No Washington Redskins fan should be very happy with Saturday’s holiday present from the team: a 33-26 home loss to a Minnesota Vikings club that was in the running for the first pick in the draft. After a series of encouraging performances, the Redskins had a relapse and played like the stumblebums they were earlier in the season, when they were finding creative ways to drop six straight. For their efforts — or lack thereof — they wrapped up last place in the NFC East for the fifth time in six years.
It wasn’t all gloom and doom, though. Take the running game, which has struggled to gain traction amid all the injuries and inhaling (see Trent Williams). Even though rookie revelation Roy Helu couldn’t go against the Vikings because of knee and toe ailments, another rookie, Evan Royster, stepped in and rushed for 132 yards, a team high this season.
Think about that for a moment. A sixth-round draft choice who began the year on the practice squad went over 100 yards in his first NFL start — operating behind a line that featured two more rookies, left tackle Willie Smith (who was passed over in the draft) and left guard Mo Hurt (who was taken in the seventh round and, like Royster, began the year on the practice squad). And the Vikes, truth be known, have a pretty solid run defense. In fact, they rank in the top dozen in the league in that department.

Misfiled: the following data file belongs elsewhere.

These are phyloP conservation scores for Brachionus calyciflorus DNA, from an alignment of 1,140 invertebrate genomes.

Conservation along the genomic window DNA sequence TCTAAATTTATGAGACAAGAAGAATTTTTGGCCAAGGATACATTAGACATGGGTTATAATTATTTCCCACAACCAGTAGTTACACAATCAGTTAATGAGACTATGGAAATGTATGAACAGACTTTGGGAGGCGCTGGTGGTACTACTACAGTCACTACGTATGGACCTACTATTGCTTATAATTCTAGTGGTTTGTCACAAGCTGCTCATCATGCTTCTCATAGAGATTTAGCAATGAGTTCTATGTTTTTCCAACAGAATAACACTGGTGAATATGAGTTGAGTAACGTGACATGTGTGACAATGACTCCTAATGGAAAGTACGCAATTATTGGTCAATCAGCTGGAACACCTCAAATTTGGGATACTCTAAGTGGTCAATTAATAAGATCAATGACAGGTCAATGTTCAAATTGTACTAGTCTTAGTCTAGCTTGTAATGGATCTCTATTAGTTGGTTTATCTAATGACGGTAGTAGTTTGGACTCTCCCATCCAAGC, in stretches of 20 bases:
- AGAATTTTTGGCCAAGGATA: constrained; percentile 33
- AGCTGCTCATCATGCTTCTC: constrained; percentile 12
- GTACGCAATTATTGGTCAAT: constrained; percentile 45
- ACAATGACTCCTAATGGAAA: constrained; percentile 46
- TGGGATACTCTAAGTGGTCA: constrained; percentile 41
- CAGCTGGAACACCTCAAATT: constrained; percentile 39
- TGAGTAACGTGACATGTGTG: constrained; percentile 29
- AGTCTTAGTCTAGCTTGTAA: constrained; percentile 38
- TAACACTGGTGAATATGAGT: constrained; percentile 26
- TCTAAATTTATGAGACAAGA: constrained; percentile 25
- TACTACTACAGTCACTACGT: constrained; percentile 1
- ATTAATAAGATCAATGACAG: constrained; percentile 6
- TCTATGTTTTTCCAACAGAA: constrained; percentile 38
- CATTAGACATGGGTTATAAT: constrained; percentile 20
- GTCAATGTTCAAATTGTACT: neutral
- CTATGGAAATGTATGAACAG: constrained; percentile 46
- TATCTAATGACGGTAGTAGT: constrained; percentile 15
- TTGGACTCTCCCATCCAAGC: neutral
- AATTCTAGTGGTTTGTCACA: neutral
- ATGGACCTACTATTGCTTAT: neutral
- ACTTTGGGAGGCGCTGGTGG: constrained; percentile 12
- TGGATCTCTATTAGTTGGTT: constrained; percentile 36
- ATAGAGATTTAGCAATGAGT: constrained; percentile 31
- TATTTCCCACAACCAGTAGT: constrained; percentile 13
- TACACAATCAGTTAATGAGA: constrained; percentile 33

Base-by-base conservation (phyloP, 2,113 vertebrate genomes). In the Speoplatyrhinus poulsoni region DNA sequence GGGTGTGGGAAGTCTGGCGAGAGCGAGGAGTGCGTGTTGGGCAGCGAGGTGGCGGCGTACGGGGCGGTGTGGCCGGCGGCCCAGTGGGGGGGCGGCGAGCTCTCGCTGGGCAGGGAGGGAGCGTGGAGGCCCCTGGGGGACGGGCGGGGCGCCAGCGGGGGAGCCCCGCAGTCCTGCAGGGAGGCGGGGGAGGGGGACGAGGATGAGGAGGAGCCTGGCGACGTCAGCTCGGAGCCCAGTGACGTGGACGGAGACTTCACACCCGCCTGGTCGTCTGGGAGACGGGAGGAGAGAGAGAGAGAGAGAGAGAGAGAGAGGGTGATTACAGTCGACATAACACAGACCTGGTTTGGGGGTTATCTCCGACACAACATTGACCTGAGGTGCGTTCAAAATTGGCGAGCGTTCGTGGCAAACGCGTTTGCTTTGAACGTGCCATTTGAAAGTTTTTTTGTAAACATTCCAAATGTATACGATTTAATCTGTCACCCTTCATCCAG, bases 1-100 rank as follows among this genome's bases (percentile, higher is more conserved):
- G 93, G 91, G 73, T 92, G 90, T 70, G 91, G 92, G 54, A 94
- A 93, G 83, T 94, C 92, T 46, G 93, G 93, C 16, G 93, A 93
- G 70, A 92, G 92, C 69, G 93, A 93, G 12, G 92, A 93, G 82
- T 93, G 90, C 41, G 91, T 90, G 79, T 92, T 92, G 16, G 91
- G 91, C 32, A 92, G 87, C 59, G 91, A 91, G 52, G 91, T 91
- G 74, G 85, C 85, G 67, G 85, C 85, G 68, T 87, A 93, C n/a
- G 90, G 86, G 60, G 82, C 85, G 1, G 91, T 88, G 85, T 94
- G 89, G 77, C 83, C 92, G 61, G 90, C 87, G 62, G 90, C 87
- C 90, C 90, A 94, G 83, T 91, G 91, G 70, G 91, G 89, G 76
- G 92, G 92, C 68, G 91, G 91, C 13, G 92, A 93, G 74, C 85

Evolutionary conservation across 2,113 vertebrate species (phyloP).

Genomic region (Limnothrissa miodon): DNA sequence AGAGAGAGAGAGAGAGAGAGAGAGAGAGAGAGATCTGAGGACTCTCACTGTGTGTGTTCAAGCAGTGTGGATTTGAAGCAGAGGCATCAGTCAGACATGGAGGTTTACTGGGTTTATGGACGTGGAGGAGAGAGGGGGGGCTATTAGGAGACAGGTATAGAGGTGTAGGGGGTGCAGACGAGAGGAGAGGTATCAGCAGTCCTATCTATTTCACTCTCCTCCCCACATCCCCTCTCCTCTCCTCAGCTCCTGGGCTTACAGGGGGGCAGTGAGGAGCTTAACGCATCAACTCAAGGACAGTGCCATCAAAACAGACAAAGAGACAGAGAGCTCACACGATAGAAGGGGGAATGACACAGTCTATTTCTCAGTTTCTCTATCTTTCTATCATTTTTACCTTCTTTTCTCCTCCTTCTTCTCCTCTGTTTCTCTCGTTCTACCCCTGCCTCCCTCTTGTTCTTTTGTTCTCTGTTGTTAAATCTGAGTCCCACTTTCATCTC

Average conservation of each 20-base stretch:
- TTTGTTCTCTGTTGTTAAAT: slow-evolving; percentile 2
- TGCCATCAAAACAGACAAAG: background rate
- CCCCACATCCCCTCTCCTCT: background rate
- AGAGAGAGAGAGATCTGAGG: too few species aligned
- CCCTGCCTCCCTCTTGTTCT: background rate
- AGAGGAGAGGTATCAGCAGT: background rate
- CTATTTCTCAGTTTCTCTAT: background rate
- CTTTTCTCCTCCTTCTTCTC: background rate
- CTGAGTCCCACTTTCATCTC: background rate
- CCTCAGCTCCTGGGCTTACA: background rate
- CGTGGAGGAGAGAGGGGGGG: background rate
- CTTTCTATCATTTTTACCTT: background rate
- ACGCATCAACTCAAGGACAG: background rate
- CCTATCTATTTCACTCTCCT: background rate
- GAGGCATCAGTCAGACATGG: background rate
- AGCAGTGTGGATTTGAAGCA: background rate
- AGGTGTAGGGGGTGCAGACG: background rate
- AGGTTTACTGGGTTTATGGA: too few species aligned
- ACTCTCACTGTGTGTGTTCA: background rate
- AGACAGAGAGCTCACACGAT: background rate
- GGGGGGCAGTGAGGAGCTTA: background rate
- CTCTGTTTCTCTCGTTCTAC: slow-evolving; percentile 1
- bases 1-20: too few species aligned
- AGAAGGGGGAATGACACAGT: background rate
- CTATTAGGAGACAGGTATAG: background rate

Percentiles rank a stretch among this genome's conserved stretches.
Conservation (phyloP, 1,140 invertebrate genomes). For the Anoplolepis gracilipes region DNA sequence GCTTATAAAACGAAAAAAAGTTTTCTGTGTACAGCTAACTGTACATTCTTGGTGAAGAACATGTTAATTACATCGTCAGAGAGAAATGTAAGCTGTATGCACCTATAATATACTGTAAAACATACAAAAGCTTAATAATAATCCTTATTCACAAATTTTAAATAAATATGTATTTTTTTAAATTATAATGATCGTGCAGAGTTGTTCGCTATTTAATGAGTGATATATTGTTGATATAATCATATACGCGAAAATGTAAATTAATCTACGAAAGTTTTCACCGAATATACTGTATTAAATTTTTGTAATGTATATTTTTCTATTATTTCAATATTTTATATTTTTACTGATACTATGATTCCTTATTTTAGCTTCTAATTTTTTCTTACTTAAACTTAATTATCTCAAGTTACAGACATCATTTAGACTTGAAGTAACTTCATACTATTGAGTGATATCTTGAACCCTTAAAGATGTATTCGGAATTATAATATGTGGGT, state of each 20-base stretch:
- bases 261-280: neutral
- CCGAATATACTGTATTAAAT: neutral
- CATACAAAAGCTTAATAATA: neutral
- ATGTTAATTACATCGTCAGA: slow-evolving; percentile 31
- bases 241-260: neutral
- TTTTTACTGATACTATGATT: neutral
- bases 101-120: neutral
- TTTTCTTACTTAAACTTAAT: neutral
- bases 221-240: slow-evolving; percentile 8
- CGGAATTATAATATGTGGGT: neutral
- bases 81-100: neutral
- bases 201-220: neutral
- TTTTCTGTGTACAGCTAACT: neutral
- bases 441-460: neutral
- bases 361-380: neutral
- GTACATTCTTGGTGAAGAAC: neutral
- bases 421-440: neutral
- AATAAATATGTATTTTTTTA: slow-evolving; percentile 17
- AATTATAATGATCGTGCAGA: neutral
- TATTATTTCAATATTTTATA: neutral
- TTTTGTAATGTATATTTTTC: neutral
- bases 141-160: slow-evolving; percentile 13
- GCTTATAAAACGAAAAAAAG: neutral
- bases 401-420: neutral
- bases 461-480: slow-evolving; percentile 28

So take heart, Redskins Nation. The offensive line, which was desperately lacking in depth back in September, now has some acceptable replacement parts. Indeed, the unit is functioning so well right now that it doesn’t seem to matter who’s carrying the ball, Helu or Royster. Yards will be gained.
This bodes well for the future — on a couple of levels. First of all, the line should be more injury resistant next season (assuming, that is, most of the players are retained). You always want that kind of stability, of course, but you especially want it when you’re trying to bring along a young quarterback (and Mike Shanahan will almost certainly draft one in the spring).
Having a reliable running attack will take some of the pressure off the kid, whoever he is. The same goes for the pass protection, which hasn’t been bad lately, either. Too many first-round QBs have had their growth stunted by shaky O-lines. If the Redskins are going to make a major investment in a Quarterback of the Future, they have to create the proper environment for him. Otherwise, they’ll just be wasting their money — and a few more years of their fans’ time.